In addition to retroactive rebate liability and the potential for 340B program refunds, if we are found to have made a misrepresentation in the reporting of ASP, we are subject to civil monetary penalties for each such price misrepresentation and for each day in which such price misrepresentation was applied. If we are found to have knowingly submitted false AMP or “best price” information to the government, we may be liable for civil monetary penalties per item of false information. Any refusal of a request for information or knowing provision of false information in connection with an AMP survey verification also would subject us to civil monetary penalties. In addition, our failure to submit monthly/quarterly AMP or “best price” information on a timely basis could result in a civil monetary penalty per day for each day the information is late beyond the due date. Such failure also could be grounds for CMS to terminate our Medicaid drug rebate agreement, pursuant to which we participate in the Medicaid program. In the event that CMS terminates our rebate agreement, no federal payments would be available under Medicaid or Medicare Part B for our covered outpatient drugs. Governmental agencies may also make changes in program interpretations, requirements or conditions of participation, some of which may have implications for amounts previously estimated or paid. We cannot assure you that our submissions will not be found by CMS to be incomplete or incorrect.
In order for our products to be reimbursed by the primary federal governmental programs, we report certain pricing data to the U.S. federal government. Compliance with reporting and other requirements of these federal programs is a pre-condition to: (i) the availability of federal funds to pay for our products under Medicaid and Medicare Part B; and (ii) procurement of our products by the Department of Veterans Affairs, or DVA, and by covered entities under the 340B/PHS program. The pricing data reported are used as the basis for establishing Federal Supply Schedule, or FSS, and 340B/PHS program contract pricing and payment and rebate rates under the Medicare Part B and Medicaid programs, respectively. Pharmaceutical companies have been prosecuted under federal and state false claims laws for submitting inaccurate and/or incomplete pricing information to the government that resulted in increased payments made by these programs. The rules governing the calculation of certain reported prices are highly complex. Although we maintain and follow strict procedures to ensure the maximum possible integrity for our federal pricing calculations, the process for making the required calculations involves some subjective judgments and the risk of errors always exists, which creates the potential for exposure under the false claims laws. If we become subject to investigations or other inquiries concerning our compliance with price reporting laws and regulations, and our methodologies for calculating federal prices are found to include flaws or to have been incorrectly applied, we could be required to pay or be subject to additional reimbursements, penalties, sanctions or fines, which could have a material adverse effect on our business, financial condition and results of operations.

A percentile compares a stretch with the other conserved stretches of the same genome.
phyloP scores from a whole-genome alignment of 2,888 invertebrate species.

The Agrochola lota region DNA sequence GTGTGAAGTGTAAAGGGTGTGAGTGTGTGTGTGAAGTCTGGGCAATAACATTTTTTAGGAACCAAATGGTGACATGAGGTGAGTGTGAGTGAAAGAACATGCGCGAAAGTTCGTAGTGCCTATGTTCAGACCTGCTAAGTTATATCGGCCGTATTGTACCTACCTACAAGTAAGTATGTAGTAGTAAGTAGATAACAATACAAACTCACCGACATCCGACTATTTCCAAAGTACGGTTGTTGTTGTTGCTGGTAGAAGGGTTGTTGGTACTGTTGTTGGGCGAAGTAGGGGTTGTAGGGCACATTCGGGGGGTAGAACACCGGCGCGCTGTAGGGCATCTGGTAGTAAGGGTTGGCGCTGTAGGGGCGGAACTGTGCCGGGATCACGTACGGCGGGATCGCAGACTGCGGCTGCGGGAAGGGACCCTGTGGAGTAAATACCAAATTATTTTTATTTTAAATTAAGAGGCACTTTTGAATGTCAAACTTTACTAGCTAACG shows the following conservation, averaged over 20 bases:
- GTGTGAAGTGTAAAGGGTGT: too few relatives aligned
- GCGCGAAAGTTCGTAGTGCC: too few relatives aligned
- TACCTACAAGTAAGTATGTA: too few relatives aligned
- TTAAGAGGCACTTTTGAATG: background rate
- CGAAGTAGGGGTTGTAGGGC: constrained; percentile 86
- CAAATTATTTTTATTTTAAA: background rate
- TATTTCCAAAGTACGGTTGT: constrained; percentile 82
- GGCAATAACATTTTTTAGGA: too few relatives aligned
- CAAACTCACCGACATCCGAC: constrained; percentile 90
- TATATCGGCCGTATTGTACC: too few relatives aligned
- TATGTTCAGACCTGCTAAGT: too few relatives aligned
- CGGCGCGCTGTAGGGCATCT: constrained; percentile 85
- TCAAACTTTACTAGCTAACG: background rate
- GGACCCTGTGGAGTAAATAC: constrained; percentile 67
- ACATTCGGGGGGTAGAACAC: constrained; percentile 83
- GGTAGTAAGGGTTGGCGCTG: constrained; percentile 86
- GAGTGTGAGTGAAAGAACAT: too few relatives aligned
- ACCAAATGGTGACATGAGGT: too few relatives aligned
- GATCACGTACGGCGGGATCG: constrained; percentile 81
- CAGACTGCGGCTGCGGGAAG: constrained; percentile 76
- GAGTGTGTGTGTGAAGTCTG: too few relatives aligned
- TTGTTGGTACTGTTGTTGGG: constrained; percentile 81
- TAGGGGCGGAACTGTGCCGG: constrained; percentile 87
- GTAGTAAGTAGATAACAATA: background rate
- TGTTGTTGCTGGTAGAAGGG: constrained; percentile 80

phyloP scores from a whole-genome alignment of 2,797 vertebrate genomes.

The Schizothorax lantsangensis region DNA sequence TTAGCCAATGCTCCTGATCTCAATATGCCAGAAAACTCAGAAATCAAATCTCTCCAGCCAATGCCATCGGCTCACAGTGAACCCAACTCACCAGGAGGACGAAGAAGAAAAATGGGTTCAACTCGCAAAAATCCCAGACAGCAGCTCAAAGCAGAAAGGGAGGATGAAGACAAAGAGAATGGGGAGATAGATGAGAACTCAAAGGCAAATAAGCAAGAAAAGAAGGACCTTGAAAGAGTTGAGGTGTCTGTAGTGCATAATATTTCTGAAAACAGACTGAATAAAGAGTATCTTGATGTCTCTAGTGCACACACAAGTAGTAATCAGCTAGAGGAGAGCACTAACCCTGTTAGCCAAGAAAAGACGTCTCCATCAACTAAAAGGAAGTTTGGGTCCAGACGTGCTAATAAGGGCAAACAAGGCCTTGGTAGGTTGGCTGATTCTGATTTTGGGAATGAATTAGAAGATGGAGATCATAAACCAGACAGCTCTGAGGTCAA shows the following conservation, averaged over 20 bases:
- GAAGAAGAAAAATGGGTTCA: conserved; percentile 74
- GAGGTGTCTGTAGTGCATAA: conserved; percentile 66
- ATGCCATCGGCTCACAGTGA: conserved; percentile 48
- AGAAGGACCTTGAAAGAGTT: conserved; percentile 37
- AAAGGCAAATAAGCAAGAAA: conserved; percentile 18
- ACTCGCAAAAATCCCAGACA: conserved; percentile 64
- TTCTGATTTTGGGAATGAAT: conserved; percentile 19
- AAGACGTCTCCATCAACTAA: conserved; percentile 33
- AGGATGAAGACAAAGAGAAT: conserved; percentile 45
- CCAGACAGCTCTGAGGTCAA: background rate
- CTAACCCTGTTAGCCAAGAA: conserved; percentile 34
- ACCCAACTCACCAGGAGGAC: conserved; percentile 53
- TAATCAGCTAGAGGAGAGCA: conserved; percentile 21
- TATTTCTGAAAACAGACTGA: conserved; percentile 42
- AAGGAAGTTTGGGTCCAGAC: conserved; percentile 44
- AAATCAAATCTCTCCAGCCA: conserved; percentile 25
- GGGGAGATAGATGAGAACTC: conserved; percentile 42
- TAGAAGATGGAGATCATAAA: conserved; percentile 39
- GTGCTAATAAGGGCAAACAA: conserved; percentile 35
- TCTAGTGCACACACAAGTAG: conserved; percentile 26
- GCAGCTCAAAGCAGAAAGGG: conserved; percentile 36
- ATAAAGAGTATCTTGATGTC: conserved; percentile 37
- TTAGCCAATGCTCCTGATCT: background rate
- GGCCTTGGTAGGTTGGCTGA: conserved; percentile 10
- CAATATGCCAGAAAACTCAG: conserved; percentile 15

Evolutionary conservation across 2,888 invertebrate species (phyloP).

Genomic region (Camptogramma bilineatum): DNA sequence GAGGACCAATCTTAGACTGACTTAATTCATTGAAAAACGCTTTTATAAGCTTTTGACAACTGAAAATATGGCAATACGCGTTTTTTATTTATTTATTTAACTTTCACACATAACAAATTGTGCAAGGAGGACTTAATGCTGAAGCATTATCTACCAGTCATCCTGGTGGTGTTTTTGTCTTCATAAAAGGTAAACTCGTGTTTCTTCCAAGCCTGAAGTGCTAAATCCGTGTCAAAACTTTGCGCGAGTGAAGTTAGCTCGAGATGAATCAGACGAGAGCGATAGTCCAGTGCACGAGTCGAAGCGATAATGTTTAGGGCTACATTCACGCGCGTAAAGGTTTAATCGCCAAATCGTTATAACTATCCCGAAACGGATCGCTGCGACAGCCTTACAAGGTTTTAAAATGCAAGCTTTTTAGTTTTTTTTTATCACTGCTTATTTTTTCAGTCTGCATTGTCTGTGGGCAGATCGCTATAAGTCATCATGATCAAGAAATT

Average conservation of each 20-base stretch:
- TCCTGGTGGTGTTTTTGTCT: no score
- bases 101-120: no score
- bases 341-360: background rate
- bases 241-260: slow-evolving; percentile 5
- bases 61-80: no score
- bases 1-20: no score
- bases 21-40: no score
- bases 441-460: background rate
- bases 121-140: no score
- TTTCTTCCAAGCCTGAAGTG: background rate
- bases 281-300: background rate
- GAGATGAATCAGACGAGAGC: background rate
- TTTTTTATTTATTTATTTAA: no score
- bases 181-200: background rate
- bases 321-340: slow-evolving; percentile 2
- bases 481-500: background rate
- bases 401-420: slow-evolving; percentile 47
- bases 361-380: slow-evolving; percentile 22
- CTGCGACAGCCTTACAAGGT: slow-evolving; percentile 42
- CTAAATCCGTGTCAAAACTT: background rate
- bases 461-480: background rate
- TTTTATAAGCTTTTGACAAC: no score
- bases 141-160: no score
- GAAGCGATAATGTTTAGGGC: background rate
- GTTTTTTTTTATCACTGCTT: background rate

To be eligible to have our products paid for with federal funds under the Medicaid and Medicare Part B programs as well as to be purchased by certain federal agencies and certain federal grantees, we also must participate in the DVA FSS pricing program. To participate, we are required to enter into an FSS contract with the DVA, under which we must make our innovator “covered drugs” available to the “Big Four” federal agencies—the DVA, the U.S. Department of Defense, or the DoD, the Public Health Service (including the Indian Health Service), and the Coast Guard—at pricing that is capped pursuant to a statutory federal ceiling price, or FCP, formula set forth in Section 603 of the Veterans Health Care Act of 1992, or VHCA. The FCP is based on a weighted average wholesale price known as the Non-Federal Average Manufacturer Price, or Non-FAMP, which manufacturers are required to report on a quarterly and annual basis to the DVA. Pursuant to the VHCA, knowing provision of false information in connection with a Non-FAMP filing can subject us to penalties of $100,000 for each item of false information. If we overcharge the government in connection with our FSS contract or Section 703 Agreement, whether due to a misstated FCP or otherwise, we are required to disclose the error and refund the difference to the government. The failure to make necessary disclosures and/or to identify contract overcharges can result in allegations against us under the False Claims Act and other laws and regulations. Unexpected refunds to the government, and responding to a government investigation or enforcement action, would be expensive and time-consuming, and could have a material adverse effect on our business, financial condition, results of operations and growth prospects.
The failure to obtain or maintain regulatory approval in international jurisdictions could prevent us from marketing our products abroad and could limit the growth of our business.
We currently sell and intend to continue to sell our products outside the United States. To market our products in the EU and many other foreign jurisdictions, we may need to obtain separate regulatory approvals and comply with numerous and varying regulatory requirements. Approval by the FDA does not ensure approval by foreign regulatory authorities. The approval procedures in foreign jurisdictions can vary widely and can involve additional clinical trials and data review. We and our collaborative partners may not be able to obtain foreign regulatory approvals on a timely basis, if at all, and therefore we may be unable to commercialize our products internationally. The failure to obtain these approvals could harm our business.